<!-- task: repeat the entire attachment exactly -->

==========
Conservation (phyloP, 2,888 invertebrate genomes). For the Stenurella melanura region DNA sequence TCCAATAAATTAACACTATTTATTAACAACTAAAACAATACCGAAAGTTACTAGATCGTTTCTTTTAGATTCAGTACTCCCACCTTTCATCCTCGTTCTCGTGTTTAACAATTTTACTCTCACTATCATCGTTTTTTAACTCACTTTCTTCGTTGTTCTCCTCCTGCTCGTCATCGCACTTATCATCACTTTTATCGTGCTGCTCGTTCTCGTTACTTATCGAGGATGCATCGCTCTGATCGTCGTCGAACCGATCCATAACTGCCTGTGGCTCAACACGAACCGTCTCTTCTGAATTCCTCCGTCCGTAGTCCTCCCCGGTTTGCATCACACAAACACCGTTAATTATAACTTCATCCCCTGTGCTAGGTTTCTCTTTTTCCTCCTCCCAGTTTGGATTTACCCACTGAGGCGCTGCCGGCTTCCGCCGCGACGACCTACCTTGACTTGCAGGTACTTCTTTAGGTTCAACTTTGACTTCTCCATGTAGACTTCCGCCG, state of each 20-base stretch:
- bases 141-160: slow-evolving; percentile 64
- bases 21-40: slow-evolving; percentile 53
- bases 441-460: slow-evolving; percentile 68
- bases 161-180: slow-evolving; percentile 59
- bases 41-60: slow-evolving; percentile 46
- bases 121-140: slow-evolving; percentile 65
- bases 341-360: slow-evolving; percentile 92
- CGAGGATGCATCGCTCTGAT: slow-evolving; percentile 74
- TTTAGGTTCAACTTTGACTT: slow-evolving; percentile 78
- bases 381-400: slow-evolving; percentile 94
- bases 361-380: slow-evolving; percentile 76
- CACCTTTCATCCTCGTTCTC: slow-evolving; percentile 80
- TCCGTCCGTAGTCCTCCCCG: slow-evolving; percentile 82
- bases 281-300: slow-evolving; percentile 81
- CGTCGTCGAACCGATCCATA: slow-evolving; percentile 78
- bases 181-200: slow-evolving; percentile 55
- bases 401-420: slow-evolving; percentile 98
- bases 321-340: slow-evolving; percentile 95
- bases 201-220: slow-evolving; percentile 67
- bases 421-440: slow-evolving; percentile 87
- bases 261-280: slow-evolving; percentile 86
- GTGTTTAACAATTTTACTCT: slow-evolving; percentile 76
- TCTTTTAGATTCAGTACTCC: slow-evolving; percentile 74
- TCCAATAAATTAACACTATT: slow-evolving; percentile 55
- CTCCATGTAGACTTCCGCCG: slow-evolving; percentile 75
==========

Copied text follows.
Conservation (phyloP, 2,888 invertebrate genomes). For the Stenurella melanura region DNA sequence TCCAATAAATTAACACTATTTATTAACAACTAAAACAATACCGAAAGTTACTAGATCGTTTCTTTTAGATTCAGTACTCCCACCTTTCATCCTCGTTCTCGTGTTTAACAATTTTACTCTCACTATCATCGTTTTTTAACTCACTTTCTTCGTTGTTCTCCTCCTGCTCGTCATCGCACTTATCATCACTTTTATCGTGCTGCTCGTTCTCGTTACTTATCGAGGATGCATCGCTCTGATCGTCGTCGAACCGATCCATAACTGCCTGTGGCTCAACACGAACCGTCTCTTCTGAATTCCTCCGTCCGTAGTCCTCCCCGGTTTGCATCACACAAACACCGTTAATTATAACTTCATCCCCTGTGCTAGGTTTCTCTTTTTCCTCCTCCCAGTTTGGATTTACCCACTGAGGCGCTGCCGGCTTCCGCCGCGACGACCTACCTTGACTTGCAGGTACTTCTTTAGGTTCAACTTTGACTTCTCCATGTAGACTTCCGCCG, state of each 20-base stretch:
- bases 141-160: slow-evolving; percentile 64
- bases 21-40: slow-evolving; percentile 53
- bases 441-460: slow-evolving; percentile 68
- bases 161-180: slow-evolving; percentile 59
- bases 41-60: slow-evolving; percentile 46
- bases 121-140: slow-evolving; percentile 65
- bases 341-360: slow-evolving; percentile 92
- CGAGGATGCATCGCTCTGAT: slow-evolving; percentile 74
- TTTAGGTTCAACTTTGACTT: slow-evolving; percentile 78
- bases 381-400: slow-evolving; percentile 94
- bases 361-380: slow-evolving; percentile 76
- CACCTTTCATCCTCGTTCTC: slow-evolving; percentile 80
- TCCGTCCGTAGTCCTCCCCG: slow-evolving; percentile 82
- bases 281-300: slow-evolving; percentile 81
- CGTCGTCGAACCGATCCATA: slow-evolving; percentile 78
- bases 181-200: slow-evolving; percentile 55
- bases 401-420: slow-evolving; percentile 98
- bases 321-340: slow-evolving; percentile 95
- bases 201-220: slow-evolving; percentile 67
- bases 421-440: slow-evolving; percentile 87
- bases 261-280: slow-evolving; percentile 86
- GTGTTTAACAATTTTACTCT: slow-evolving; percentile 76
- TCTTTTAGATTCAGTACTCC: slow-evolving; percentile 74
- TCCAATAAATTAACACTATT: slow-evolving; percentile 55
- CTCCATGTAGACTTCCGCCG: slow-evolving; percentile 75